What constitutes copyright infringement?
If you change 10%, is that enough to avoid copyright infringement?
Video \ 23 Apr 2018
So, we have all heard from someone that we know that changing 10% of someone else’s copyright work is enough to avoid copyright infringement, unfortunately that’s not quite the case.
So, when we talk about what copyright infringement is and whether you are infringing someone else’s copyright, we are talking about three things:
- The first thing that we will look at is whether someone has copied a substantial part of someone else’s work. Now, this isn’t a percentage, it’s about deciding whether you’ve copied the original aspect of someone else’s work and the thing that you’ve created.
- The second thing we ask is whether the works look similar to each other. If your work and the other persons have commonalities, then that supports the risks or the chances of copyright infringement being found.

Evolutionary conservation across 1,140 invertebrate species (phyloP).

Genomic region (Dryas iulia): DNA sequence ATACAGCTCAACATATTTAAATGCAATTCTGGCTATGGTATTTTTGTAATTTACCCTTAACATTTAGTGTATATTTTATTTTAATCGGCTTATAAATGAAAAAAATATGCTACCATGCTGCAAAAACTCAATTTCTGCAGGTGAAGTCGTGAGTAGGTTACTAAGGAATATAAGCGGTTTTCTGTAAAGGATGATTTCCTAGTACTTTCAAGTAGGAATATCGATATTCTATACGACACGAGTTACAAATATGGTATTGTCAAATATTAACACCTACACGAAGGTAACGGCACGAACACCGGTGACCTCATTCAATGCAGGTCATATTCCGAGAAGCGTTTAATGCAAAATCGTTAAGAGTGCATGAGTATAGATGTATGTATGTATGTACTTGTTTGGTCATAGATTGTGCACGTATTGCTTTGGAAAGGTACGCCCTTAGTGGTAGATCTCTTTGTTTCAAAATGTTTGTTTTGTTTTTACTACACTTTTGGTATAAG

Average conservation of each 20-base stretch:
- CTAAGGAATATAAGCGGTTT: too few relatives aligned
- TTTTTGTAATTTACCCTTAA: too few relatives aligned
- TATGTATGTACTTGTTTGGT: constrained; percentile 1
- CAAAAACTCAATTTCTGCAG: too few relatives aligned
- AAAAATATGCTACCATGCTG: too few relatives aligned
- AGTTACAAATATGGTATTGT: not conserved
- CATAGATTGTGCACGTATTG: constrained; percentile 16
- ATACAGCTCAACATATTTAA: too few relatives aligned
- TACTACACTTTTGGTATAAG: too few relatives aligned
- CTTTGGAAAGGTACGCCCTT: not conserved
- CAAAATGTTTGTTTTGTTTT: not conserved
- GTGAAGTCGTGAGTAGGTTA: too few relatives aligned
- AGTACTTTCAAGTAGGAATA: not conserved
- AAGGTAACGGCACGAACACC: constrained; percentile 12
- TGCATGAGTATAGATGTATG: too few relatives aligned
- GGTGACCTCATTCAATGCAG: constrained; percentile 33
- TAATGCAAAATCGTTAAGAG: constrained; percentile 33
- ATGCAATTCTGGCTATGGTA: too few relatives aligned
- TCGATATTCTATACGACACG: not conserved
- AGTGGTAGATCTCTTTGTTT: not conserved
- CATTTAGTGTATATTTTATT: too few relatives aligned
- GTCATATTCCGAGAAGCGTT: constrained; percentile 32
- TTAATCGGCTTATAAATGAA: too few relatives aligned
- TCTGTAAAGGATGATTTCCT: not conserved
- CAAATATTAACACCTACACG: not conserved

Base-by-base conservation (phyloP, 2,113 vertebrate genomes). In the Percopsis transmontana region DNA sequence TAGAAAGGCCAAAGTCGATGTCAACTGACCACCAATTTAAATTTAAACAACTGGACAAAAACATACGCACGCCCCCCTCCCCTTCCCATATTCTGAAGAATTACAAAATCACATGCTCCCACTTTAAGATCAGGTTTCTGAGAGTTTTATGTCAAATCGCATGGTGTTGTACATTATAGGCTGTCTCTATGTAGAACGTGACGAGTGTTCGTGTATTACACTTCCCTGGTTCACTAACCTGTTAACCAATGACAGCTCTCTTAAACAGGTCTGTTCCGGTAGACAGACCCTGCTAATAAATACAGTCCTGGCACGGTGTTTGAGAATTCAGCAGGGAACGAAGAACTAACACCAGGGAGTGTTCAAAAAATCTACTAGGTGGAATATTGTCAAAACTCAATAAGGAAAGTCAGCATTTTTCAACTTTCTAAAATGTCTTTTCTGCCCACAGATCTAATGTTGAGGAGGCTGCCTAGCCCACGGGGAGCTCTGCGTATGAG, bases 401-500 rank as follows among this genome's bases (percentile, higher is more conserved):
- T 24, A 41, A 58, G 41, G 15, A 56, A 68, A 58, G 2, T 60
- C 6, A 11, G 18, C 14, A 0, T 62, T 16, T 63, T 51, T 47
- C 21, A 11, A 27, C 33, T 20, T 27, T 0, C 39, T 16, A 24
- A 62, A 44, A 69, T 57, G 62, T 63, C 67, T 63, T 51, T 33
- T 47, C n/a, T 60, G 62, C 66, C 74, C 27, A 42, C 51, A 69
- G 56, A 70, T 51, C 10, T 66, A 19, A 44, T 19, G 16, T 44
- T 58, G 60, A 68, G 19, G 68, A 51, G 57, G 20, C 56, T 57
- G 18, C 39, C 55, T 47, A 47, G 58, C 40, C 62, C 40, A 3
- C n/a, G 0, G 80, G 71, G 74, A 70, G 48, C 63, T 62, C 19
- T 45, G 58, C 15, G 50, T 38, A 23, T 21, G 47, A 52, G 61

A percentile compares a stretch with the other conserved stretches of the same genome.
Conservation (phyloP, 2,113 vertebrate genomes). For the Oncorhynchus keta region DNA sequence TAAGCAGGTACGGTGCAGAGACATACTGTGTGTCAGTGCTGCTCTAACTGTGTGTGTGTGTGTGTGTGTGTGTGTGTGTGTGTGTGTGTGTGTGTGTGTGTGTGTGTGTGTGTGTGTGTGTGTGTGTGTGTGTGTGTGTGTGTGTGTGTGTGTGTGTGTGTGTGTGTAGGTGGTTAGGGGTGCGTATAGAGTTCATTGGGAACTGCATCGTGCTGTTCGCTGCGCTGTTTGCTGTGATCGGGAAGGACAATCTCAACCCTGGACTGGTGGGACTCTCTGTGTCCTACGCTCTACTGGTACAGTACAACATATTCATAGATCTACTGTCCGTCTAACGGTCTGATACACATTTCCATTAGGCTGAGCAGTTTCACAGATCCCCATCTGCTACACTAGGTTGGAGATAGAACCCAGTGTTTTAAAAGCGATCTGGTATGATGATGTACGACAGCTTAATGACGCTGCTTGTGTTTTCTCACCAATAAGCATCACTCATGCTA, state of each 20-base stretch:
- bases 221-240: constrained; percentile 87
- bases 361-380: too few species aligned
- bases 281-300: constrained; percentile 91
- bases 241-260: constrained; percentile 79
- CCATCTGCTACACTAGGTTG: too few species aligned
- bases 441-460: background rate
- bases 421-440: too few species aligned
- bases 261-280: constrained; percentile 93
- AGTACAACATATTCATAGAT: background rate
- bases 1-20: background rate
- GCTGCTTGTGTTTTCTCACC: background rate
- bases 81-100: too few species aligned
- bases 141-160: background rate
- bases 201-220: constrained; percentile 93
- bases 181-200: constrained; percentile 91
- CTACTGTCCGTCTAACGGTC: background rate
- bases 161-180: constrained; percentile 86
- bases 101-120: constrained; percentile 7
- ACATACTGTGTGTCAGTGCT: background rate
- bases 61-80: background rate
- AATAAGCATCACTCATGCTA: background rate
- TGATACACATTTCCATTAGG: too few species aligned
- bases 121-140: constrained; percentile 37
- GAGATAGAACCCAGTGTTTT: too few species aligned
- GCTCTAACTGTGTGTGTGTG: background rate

- The last thing we look at is whether you had an opportunity to copy the other person’s work and this means, could you publicly access it for example, by seeing it on the internet.
The things that you should remember about copyright infringement are that if someone alleges copyright infringement against you, that if you have an independent design path or you’ve come up with your work independently of theirs, then you’re generally going to be in the clear from infringing their copyright.
The other thing is that small changes might not be enough to save you from copyright infringement so if you have copied someone else’s work, you’ve added little bits and pieces but you’re not quite sure, you should come and talk to us about it.
If you need plain English advice on copyright, get in touch with one of our experts.